Seeking to bolster its credibility, the Algerian government invited, for the first time in the country's history, a delegation of European Union observers to oversee the vote. New ballot boxes and other voting equipment were acquired in an effort to promote transparency, as government ministers and Bouteflika himself called on Algerians to vote. But the weeks leading up to the elections did not reveal a shift in the public's indifference. Algerians bristled at the prospect of participating in an electoral process that would merely validate candidates and parties already screened by the authorities. Election campaign rallies did not attract much interest. Critical articles in the Algerian media, which has remained surprisingly pluralist during the last two decades, anticipated that in one way or another, the vote would be rigged by the regime.


The official results went beyond these pessimistic forecasts, generating a chorus of criticism and rejection in Algeria. One Algerian politician contended that they were "neither acceptable, nor logical, nor reasonable". For starters, the official voter turnout figure of 42 percent sharply contradicted eyewitness accounts of sparse public participation. The ruling FLN increased its number of seats, winning close to 48 percent of the vote. The National Democratic Party (RND), closely allied with the regime, came in second. The state-approved Islamist parties did not make significant gains in the 462 seat National Assembly. The government's pride in noting that half of the newly elected members of parliament are women does not in any way suggest that the elections are part of broader program of social reform. Given the limited public trust in the elections, this outcome merely validated the regime's negative image among the public. International reactions, by contrast, were more favorable. The EU Observer Delegation endorsed the vote, citing some "technical shortcomings", but also praising it "as a first step on the path to reform". US Secretary of State Hillary Clinton stated that the elections were a "welcome step in Algeria's progress towards democratic reform". None of these statements, however, are likely to alleviate the Algerian public’s apathy or ameliorate the festering grievances and underlying ennui among the country's citizens.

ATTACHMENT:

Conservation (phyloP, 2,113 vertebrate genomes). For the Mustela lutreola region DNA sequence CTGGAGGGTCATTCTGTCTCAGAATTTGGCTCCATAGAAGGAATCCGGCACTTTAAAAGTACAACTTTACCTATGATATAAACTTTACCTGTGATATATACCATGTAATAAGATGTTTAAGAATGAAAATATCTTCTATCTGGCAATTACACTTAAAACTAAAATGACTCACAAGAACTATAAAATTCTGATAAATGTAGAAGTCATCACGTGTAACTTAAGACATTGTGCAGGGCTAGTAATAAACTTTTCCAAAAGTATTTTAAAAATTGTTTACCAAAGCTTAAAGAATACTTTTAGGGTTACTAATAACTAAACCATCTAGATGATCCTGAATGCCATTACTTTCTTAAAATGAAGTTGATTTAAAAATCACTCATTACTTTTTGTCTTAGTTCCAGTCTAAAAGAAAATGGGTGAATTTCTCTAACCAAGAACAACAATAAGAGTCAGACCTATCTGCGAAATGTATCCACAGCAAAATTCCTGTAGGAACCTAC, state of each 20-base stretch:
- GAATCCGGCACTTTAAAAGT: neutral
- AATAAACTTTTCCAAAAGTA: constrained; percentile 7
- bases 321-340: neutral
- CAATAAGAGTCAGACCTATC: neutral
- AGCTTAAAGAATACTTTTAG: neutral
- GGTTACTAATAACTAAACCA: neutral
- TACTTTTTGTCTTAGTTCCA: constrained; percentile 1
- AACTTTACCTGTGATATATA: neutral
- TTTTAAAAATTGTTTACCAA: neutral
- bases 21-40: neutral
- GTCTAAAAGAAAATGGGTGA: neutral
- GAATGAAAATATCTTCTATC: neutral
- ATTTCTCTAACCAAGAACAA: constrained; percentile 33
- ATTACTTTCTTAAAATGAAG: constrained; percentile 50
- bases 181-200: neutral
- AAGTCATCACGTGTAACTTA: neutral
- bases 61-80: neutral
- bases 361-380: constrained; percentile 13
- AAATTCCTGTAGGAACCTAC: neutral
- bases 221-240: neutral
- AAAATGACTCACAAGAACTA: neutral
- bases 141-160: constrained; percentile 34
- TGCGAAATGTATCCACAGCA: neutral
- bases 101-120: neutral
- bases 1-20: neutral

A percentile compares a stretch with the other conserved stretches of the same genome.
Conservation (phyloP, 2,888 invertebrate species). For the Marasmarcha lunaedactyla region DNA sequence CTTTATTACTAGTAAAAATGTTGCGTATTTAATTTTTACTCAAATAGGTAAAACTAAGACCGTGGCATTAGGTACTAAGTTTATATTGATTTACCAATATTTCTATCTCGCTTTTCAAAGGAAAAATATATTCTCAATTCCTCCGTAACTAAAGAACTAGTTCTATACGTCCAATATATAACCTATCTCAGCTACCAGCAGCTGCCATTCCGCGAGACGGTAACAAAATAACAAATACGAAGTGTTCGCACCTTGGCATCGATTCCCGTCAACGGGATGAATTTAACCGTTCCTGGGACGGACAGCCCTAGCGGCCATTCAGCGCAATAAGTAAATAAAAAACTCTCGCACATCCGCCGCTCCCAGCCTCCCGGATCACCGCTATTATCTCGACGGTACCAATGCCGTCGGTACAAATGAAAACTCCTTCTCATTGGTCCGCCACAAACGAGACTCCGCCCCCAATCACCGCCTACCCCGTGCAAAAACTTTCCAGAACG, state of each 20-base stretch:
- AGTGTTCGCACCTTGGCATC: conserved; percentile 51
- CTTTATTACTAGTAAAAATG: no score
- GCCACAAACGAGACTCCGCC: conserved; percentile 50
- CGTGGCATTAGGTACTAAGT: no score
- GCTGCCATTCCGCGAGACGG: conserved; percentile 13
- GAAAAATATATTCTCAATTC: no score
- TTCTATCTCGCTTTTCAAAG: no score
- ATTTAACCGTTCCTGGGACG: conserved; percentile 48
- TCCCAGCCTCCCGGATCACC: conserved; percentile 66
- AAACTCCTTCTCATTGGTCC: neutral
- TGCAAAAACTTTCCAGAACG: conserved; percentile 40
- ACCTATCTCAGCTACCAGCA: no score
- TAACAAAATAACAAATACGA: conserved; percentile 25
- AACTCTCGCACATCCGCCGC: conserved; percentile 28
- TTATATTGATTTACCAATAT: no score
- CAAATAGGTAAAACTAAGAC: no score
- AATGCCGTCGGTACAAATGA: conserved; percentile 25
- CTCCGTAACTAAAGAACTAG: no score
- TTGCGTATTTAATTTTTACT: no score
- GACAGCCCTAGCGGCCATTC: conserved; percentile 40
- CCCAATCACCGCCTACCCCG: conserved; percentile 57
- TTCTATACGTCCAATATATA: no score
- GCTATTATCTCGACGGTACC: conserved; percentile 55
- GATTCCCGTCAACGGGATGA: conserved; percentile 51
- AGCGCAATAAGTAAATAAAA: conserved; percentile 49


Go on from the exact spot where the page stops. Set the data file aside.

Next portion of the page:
Dr. Daniel Zisenwine is a research fellow at the Moshe Dayan Center for Middle Eastern and African Studies.